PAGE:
The gravitational force equivalent, or, more commonly, g-force, is a measurement of the type of force per unit mass – typically acceleration – that causes a perception of weight, with a g-force of 1 g (not gram in mass measurement) equal to the conventional value of gravitational acceleration on Earth, g, of about 9.8 m/s2. Since g-forces indirectly produce weight, any g-force can be described as a "weight per unit mass" (see the synonym specific weight). When the g-force is produced by the surface of one object being pushed by the surface of another object, the reaction force to this push produces an equal and opposite weight for every unit of an object's mass. The types of forces involved are transmitted through objects by interior mechanical stresses. Gravitational acceleration (except certain electromagnetic force influences) is the cause of an object's acceleration in relation to free fall.The g-force experienced by an object is due to the vector sum of all non-gravitational and non-electromagnetic forces acting on an object's freedom to move. In practice, as noted, these are surface-contact forces between objects. Such forces cause stresses and strains on objects, since they must be transmitted from an object surface. Because of these strains, large g-forces may be destructive.
Gravity acting alone does not produce a g-force, even though g-forces are expressed in multiples of the free-fall acceleration of standard gravity. Thus, the standard gravitational force at the Earth's surface produces g-force only indirectly, as a result of resistance to it by mechanical forces. It is these mechanical forces that actually produce the g-force on a mass. For example, a force of 1 g on an object sitting on the Earth's surface is caused by the mechanical force exerted in the upward direction by the ground, keeping the object from going into free fall. The upward contact force from the ground ensures that an object at rest on the Earth's surface is accelerating relative to the free-fall condition. (Free fall is the path that the object would follow when falling freely toward the Earth's center). Stress inside the object is ensured from the fact that the ground contact forces are transmitted only from the point of contact with the ground.
Objects allowed to free-fall in an inertial trajectory under the influence of gravitation only feel no g-force, a condition known as zero-g (which means zero g-force). This is demonstrated by the "zero-g" conditions inside an elevator falling freely toward the Earth's center (in vacuum), or (to good approximation) conditions inside a spacecraft in Earth orbit. These are examples of coordinate acceleration (a change in velocity) without a sensation of weight. The experience of no g-force (zero-g), however it is produced, is synonymous with weightlessness.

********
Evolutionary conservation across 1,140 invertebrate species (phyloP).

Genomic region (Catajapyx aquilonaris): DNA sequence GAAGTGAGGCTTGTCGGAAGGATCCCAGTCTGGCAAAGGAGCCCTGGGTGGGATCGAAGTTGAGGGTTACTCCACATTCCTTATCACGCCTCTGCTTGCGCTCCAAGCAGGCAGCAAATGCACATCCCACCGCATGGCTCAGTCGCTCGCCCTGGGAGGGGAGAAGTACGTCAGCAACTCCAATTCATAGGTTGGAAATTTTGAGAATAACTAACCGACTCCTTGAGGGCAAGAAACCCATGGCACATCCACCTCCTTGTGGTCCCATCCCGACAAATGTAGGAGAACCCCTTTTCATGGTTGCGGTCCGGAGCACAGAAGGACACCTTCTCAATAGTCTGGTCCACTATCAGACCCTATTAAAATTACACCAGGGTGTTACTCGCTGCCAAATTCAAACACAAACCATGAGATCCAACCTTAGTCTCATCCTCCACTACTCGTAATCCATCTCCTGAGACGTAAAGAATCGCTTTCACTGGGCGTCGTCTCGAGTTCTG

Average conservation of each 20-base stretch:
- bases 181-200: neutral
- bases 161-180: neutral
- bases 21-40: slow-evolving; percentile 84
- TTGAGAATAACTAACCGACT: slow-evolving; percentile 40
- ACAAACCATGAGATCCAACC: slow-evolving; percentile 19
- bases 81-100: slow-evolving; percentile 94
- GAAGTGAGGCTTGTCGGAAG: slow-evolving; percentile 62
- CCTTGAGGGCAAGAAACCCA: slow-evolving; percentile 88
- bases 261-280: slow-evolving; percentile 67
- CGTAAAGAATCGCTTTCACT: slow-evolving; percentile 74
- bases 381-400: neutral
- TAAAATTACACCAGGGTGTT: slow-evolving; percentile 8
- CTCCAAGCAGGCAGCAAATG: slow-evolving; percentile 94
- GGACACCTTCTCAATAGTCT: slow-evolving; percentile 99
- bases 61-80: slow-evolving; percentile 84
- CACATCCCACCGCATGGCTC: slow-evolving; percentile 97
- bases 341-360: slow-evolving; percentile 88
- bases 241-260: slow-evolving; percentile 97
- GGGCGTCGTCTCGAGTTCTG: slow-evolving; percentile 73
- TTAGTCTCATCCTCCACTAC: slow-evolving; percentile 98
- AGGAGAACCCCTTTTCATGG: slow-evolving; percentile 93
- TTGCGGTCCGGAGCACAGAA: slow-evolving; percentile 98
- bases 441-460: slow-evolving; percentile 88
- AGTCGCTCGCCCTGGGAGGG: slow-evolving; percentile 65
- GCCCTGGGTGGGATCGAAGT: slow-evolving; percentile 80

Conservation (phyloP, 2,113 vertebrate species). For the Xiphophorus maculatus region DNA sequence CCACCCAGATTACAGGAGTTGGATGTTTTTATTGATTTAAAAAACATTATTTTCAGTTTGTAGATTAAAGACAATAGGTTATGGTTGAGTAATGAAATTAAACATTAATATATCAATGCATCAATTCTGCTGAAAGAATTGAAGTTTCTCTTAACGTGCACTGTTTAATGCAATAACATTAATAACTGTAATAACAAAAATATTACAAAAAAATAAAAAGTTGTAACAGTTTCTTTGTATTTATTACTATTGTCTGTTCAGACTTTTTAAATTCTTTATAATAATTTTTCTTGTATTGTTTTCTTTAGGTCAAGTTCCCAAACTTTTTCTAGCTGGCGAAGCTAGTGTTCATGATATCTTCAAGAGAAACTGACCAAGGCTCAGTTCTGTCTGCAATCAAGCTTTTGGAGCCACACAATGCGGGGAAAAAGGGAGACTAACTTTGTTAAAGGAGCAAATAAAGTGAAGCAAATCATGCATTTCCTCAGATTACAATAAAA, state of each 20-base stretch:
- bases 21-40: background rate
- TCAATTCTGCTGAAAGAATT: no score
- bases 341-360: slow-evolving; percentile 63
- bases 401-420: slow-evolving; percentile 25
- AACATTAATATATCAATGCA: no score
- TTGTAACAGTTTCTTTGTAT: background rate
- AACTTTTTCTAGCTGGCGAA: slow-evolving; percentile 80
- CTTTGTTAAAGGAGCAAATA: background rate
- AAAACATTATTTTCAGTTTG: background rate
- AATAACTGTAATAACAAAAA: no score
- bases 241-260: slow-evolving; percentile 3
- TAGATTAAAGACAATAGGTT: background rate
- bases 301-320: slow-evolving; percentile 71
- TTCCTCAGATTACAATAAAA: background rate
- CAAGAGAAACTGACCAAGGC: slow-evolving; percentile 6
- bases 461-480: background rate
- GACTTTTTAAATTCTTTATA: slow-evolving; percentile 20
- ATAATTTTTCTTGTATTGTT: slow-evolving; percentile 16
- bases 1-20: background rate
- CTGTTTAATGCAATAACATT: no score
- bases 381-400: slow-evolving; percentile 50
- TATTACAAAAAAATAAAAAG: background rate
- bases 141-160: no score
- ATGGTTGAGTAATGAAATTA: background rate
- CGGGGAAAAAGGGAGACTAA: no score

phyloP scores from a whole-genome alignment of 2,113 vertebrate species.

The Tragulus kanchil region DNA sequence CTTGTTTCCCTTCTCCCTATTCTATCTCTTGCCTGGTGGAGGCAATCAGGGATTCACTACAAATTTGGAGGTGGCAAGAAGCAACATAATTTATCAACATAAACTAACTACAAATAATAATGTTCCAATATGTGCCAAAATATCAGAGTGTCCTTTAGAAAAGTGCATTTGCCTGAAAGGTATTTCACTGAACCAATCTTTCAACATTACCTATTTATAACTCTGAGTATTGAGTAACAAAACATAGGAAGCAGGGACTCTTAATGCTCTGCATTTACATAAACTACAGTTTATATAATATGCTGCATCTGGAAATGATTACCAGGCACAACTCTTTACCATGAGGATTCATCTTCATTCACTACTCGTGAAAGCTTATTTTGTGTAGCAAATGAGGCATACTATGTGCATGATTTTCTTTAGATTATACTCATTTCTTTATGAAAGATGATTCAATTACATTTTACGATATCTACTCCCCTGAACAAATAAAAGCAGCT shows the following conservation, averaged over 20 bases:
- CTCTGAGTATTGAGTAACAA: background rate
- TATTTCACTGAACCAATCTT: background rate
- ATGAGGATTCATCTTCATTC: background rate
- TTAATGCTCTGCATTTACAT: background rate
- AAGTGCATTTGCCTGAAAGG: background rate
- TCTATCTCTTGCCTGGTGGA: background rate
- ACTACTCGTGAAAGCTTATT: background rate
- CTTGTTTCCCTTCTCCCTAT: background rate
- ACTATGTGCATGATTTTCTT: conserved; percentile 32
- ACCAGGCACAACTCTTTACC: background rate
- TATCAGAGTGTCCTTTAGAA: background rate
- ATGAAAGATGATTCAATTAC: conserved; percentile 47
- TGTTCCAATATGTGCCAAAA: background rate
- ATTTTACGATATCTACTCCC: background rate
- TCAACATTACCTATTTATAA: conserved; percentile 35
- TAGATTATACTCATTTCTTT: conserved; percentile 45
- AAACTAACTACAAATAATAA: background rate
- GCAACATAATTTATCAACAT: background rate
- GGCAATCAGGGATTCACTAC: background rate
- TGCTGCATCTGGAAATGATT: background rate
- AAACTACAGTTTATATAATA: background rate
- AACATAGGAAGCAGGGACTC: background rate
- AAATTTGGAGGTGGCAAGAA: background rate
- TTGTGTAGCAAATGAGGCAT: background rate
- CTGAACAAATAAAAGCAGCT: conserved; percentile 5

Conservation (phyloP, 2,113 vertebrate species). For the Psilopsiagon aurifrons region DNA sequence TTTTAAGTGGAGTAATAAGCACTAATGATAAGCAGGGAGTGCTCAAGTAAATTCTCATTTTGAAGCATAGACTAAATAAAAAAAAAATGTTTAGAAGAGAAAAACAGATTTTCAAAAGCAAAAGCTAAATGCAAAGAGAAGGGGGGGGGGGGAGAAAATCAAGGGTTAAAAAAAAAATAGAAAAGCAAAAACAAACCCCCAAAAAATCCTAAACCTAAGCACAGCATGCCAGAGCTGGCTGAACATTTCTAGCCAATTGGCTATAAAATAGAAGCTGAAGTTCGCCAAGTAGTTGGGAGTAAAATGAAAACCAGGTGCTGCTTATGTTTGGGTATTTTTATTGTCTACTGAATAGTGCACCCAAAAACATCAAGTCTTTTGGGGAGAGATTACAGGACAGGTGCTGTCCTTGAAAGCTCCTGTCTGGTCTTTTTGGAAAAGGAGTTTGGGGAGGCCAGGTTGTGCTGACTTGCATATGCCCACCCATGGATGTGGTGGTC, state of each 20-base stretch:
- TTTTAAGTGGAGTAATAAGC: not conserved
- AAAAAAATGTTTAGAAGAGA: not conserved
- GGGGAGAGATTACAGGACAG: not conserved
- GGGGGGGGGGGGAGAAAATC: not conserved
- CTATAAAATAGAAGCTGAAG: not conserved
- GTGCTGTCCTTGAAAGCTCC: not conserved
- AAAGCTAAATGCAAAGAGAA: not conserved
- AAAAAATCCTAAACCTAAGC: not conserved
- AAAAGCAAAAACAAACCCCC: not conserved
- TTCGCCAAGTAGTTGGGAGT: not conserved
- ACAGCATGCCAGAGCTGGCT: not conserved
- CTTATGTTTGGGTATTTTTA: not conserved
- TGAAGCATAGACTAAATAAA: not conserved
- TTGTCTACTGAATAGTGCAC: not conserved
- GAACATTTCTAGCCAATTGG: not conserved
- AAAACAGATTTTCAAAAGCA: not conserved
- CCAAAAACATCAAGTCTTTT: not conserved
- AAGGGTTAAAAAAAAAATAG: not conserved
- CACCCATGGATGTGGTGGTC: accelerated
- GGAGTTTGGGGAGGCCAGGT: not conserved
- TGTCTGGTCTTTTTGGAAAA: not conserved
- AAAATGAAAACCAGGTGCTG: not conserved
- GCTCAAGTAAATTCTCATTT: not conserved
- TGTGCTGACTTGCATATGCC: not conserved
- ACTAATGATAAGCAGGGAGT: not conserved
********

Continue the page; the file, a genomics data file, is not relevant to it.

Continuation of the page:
In the absence of gravitational fields, or in directions at right angles to them, proper and coordinate accelerations are the same, and any coordinate acceleration must be produced by a corresponding g-force acceleration. An example here is a rocket in free space, in which simple changes in velocity are produced by the engines and produce g-forces on the rocket and passengers.
Hello everyone,
I hope you are all great. I am writing down to all of you concerning a problem of mine. I am struggling to generate a trackmap based on Speed (m/s) and G-Forces on excel.
I followed a topic created 12 years ago but unfortunately it is closed ...
There's a game that I like to play that has planes and code, and collects things like angle of attack and speed. I was wondering how it'd be possible to get the rate of g-forces experienced within a climbing turn;
I already understand from this thread...
I've been to the amusement park recently, and one day I decided to use an app (Physics Toolbox), to collect some data.
I downloaded the data, and it gave it to me in a .csv format. This table of data showed that there were x,y and z values for G-Force.
I don't understand how G-Force has x,y...
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I'd like to know if anyone of you guys know how to calculate the gforces in a glider (in this case helicopter) during maximum performance acceleration? Tonight I had a very serious discousion with a relative of mine who doubt that it's possible to accelerate from 0 to 140 kts within...
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I am currently reading 'The Science of Interstellar' by Kip Thorne. Kip says that cooper could navigate around the Gagantua system using Gravitational Slingshots with Intermediate-Mass-Black-Holes. However these interactions would accelerate/decelerate the ranger by up to 22% of the...
I hope this is the right place for this...